The use of numbers for counting is a human abstraction. But the natural numbers had properties that existed before humans discovered their use for counting.

For example:

1 + 2 = 2 + 1

is a property of positive integers that humans discovered, humans did not invent it.

That's what they mean by "independent existence."

On the other hand, negative numbers did not have properties before humans defined them. There is nothing in nature to tell us:

-1 X -1 = +1

That is a rule of a human-defined operation that does not exist independent of humans.

Of course it is crazy to say that Ï exists as a physical object in nature, any more than buildings or bees or blogs. None of these things are terms in the fundamental laws of physics. (Well, except Ï.)

Yeah man, but the equivalence class of things that can be put in one-to-one correspondence with the set {1,2} always

existedbefore any human beings or other intelligent animals came along and thought about it or made such correspondences themselves.I've enjoyed your blog for quite some time, but the past few posts have been nothing more than bile. I completely agree with your position, but I miss the "Good Math" half of the title. Best of luck.

Are you ever going to write again about things we actually care about, or are you going to rename the site to "Good Religion, Bad Religion?"

Um, @26, I always thought that 1 + 2 = 2 + 1 because the operation '+' over the set of 'integers' is defined that way. By humans. It's an axiom, not a discovery. And that -1 x -1 = +1 is also axiomatic. As in: define binary operator '-' by the set of relations {.x.=., .x-=-, -x.=-, -x-=+} where '.' is the absence of - (sometimes for convenience we use '+' instead of '.', but with the same absence meaning).

Associating the set of integers ordered by the '<' operator with some arbitrary set of real world objects is also a human invention. A very old one too, since it made the difference between being rich or poor back in the very old days. Though the '<' way of describing those sets is relatively new. Again, though, naming the members of such a set required the human invention of names for human abstractions of thingness as distinct from specific bricks. 'two-ness' does not exist outside of human invention, and is never a property of real objects, only of human to human communications about real objects.

In fact, I might be able to make a case that all mathematics is about communication, be it between humans or between myself and a future version of myself. It is about describing a certain class of concepts, and what is description if not communication. And communication of abstractions between humans is obviously (I hope obviously) a human invention.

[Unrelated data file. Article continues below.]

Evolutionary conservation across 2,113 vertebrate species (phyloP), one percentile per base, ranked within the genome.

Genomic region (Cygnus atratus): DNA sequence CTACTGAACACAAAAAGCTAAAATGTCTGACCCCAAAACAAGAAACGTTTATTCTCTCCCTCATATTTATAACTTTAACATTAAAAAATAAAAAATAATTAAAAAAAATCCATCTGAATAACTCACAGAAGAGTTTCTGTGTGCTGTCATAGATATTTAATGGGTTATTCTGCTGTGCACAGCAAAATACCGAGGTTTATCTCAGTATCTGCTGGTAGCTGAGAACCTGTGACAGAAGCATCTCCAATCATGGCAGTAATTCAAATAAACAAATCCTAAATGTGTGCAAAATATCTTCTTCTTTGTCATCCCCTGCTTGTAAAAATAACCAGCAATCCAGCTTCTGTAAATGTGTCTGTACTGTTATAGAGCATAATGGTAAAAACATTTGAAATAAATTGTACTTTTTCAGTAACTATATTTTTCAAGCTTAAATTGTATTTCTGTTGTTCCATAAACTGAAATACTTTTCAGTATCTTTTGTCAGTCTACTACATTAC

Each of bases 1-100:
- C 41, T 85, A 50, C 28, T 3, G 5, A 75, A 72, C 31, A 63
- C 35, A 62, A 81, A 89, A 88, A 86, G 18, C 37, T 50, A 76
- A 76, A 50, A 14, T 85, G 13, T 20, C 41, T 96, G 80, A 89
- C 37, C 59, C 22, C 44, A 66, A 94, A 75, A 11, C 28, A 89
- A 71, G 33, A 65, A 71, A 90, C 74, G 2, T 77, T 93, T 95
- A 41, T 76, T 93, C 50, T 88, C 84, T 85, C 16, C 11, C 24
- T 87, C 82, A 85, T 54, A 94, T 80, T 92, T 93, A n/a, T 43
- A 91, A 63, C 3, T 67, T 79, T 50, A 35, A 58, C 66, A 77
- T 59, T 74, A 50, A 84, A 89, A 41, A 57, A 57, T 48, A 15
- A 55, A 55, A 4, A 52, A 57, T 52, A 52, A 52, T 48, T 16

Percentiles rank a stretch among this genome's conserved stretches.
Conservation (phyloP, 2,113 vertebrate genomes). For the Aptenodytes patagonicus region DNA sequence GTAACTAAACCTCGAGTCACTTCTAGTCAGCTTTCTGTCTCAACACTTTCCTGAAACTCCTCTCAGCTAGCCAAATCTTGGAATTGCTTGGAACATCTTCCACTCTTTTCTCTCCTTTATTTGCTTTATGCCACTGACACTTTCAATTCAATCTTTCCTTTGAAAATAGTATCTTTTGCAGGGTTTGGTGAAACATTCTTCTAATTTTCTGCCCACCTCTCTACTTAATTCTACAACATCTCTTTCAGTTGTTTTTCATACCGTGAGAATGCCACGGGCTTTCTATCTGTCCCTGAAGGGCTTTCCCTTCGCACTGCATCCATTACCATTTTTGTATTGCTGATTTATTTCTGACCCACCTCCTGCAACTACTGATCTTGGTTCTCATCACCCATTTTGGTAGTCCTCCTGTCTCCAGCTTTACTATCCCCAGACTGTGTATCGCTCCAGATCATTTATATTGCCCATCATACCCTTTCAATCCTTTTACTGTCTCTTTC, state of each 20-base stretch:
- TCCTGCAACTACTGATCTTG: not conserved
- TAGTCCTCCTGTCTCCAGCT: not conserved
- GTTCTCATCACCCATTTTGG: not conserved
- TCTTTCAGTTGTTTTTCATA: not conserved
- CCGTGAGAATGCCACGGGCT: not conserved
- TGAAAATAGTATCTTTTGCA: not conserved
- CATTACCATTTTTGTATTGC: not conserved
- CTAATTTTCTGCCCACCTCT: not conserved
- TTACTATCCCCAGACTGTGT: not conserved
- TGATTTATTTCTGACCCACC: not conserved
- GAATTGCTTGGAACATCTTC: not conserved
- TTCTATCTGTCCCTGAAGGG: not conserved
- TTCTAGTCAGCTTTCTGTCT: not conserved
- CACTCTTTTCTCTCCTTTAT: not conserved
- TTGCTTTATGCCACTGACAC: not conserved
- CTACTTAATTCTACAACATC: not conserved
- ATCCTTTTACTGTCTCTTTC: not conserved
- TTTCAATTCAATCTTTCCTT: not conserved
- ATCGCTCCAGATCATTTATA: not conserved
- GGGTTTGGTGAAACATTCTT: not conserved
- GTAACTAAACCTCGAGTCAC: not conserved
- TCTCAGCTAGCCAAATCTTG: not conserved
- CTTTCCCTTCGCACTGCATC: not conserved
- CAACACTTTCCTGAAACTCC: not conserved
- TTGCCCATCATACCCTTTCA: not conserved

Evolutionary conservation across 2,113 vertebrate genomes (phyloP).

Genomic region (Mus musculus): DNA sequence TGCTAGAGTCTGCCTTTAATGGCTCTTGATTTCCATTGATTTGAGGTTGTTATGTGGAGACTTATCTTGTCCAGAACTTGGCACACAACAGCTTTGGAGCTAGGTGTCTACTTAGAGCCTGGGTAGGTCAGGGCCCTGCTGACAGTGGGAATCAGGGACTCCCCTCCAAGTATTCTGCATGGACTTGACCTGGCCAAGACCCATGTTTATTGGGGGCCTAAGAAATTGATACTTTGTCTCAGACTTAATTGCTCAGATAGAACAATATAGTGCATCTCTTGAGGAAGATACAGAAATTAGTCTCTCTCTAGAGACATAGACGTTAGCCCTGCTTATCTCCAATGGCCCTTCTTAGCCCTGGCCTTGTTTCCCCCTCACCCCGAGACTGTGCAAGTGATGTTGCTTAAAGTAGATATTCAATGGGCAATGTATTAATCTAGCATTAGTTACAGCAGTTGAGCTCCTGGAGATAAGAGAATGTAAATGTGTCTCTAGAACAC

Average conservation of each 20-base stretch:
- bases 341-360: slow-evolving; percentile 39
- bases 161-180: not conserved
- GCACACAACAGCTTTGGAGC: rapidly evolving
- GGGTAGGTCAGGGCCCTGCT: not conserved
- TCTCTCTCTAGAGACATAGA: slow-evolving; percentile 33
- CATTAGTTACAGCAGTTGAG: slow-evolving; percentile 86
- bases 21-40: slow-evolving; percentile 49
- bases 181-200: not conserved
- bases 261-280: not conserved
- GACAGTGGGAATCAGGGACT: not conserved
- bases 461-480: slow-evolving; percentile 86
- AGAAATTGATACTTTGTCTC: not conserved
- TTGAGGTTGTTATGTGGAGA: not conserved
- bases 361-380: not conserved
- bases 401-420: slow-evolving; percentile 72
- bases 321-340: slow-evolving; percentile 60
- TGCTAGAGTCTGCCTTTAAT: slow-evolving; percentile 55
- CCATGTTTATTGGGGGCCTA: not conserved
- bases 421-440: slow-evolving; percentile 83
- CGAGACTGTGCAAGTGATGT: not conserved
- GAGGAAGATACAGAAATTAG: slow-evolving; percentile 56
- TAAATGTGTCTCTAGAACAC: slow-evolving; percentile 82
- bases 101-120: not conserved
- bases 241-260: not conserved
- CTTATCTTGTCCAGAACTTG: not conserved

@31

I'm trying to follow Courant and Robbins "What is Mathematics?"

The lowest level of abstraction is to start with natural numbers representing concrete objects and combine them by addition and multiplication the way you would take objects in boxes and combine them physically. That's the level where you make discoveries such as the commutative laws.

My understanding is that this level represents the first part of the famous Kronecker quote. When you go beyond natural numbers, and the addition and multiplication of them as if they were concrete objects, is when you get to Kronecker's "everything else."

I am corrently reading Lee Smolin - The Life of the Cosmos in which he contends that even the most basic logic is contingent on the universe having enough stucture in it to make a distinction between thing and not thing, let alone have entities capable of making such distinctions.

At first that seems to lead to a circular argument that (simplified) complex structure needs logic needs complex structure. The conclusion is that the universe *doesn't* need logic, maths, physics to work. It just works, and logic is totally man made. I think ErdÃ¶s, Kroenecker et al lose this round.

@ 18,

No, really, we* don't. Mostly, we don't think about it too much at all, but if we do, the natural numbers are just a particular algebraic structure. You can assert them as primary, or you can choose different foundations (sets, functions, successor operations, categories, etc). Really, whatever comes in handy at the time.

Clearly, the counting numbers have a special place in all our hearts, but a lot of that is just that counting numbers are the ones which we learn first as children, are embedded in our everyday language, and have especially simple physical analogs.

Put another way: we might think natural numbers are special, but math doesn't**.

* full disclosure: not yet a licensed mathematician, in training.

** illustrative metaphor: not approved for literal use.

---

@29,

What's your problem with Mark's enchiladas?

"But whether there is a God or not has nothing to do with whether Aâ§Â¬A == false."

To be honest, the only way I would be able to imagine an all-powerful god is if he were somehow able to set Aâ§Â¬A == true. If he were somehow more powerful than the laws of logic. Sometimes I think that's what most religious people think too (if they thought hard enough about it) considering the huge amount of contradictions they believe in. God would be truly all powerful if he were able to bend the rules of logic in such a way that numbers, such as we think of them, come out to be a logical result from the axioms we chose.